We’ve all done it. Spent time mapping out the perfect budget; each dollar accounted for, it’s neat and tidy. Then the 11th hits and your car tags need to be updated, the yearly insurance payment is due, and you forgot a birthday. Somehow a perfect budget gets blown, and even though you knew each of those things would come up, you weren’t prepared. That’s where sinking funds come in. 

Every year we have expenses that only come up once or twice. Here are some examples of things that you may need a sinking fund for. 

  • Yearly or bi-annually insurance
  • Christmas (for gifts and decorations)
  • Birthdays (for gifts and decorations)
  • Anniversary (for gifts and decorations)
  • Trips/Vacations
  • Kid’s school bill (many schools will give a discount for paying in full before the school year begins)
  • Car Tags

I’m sure you can find some examples in your own life that I haven’t mentioned here. Some of these are wants, and some are needs. You need home insurance. You want an anniversary gift. Regardless of what the expense is, you’ll need to set up for each one. This is an essential part of your monthly budget. Let’s dive into how the concept of a sinking fund works.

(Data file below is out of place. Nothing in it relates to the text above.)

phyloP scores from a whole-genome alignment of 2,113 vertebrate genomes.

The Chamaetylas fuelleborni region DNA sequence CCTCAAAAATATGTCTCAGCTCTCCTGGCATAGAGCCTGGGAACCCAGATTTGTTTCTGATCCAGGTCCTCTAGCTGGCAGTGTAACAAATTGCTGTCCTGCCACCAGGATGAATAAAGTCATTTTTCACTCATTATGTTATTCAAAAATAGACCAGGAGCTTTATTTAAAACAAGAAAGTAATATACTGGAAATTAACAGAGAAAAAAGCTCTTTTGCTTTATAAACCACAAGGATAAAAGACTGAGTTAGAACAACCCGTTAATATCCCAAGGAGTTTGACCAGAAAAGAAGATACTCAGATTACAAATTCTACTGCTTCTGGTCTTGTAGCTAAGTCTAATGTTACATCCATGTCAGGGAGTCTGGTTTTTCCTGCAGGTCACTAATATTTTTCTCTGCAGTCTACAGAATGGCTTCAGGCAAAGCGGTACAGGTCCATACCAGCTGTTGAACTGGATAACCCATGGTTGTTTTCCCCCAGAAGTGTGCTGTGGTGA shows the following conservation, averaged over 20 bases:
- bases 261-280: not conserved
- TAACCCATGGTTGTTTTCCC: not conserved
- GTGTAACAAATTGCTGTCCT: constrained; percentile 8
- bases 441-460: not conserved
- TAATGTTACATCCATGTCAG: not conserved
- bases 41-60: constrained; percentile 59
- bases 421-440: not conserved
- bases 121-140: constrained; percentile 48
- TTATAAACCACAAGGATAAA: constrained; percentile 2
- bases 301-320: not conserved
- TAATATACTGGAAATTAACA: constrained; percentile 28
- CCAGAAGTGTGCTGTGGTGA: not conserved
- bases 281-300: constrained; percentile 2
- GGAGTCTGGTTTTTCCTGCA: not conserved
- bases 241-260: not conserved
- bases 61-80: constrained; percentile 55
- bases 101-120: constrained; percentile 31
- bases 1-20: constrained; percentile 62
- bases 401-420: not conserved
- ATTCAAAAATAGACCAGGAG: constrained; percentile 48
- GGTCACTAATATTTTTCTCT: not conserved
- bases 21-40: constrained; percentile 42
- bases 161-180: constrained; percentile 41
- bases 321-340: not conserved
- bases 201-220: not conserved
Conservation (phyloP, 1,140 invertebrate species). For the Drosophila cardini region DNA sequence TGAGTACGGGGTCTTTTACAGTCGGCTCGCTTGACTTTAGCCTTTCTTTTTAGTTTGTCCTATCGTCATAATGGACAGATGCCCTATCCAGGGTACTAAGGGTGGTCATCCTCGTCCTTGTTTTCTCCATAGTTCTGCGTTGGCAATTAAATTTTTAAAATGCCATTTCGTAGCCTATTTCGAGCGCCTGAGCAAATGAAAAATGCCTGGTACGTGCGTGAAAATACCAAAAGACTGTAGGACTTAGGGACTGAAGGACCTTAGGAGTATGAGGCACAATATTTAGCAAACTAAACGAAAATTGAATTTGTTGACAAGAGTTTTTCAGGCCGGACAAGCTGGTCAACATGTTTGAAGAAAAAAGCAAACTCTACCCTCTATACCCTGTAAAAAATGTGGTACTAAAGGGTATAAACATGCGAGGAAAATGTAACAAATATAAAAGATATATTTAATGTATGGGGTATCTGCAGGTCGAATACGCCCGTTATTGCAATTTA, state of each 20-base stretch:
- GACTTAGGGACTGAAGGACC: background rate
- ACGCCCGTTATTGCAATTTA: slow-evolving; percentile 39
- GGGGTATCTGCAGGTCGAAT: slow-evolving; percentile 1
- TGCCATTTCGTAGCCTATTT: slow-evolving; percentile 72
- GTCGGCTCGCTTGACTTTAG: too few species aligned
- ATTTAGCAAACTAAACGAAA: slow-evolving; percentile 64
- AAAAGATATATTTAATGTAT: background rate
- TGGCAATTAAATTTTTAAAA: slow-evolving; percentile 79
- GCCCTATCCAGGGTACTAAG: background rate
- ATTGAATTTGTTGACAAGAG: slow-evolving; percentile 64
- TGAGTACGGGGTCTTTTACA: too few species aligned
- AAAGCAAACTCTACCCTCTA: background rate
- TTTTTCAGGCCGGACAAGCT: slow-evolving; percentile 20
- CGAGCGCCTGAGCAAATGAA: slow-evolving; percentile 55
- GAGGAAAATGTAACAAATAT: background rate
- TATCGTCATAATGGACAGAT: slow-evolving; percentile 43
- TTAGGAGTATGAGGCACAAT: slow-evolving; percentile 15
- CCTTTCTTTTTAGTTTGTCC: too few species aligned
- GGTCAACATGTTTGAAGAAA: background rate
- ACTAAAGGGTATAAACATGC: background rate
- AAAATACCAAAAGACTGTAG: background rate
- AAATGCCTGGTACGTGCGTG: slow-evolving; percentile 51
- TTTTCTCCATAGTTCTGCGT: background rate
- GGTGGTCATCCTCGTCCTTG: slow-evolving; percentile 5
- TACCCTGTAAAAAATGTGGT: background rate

Let’s say you have 4 yearly events that you know you’ll want or need to spend extra outside your usual budget. 

  • Yearly Insurance- $600
  • Trip- 2,000
  • Car Tags- $200
  • Christmas- $500

Instead of waiting for these things to pop up “unexpectedly,” you can budget them in each month, like this:

  • Yearly Insurance- $600/12= $50 to save each month 
  • Trip- $2,000/12= $167 to save each month
  • Car Tags- $200/12= $17 to save each month
  • Christmas- $500/12 = $42 to save each month

This money should be set aside to use when you will eventually need it. Put it somewhere you won’t touch it. Some banks let you set up separate “folders” in your account. Using a cash envelope system might be good too. Whatever you do, you can’t look at it as free money, but money you are saving up to make sure that those bills that are irregular don’t throw off your whole month. 

No matter the size of your budget, you’ll always find a use for a sinking fund. You might need to put money aside for a new car, a down payment on a house, even a wedding fund. Rather it’s a yearly event or just an extra expensive event coming up in your future; you can be sure that using a sinking fund will put your mind at ease. 

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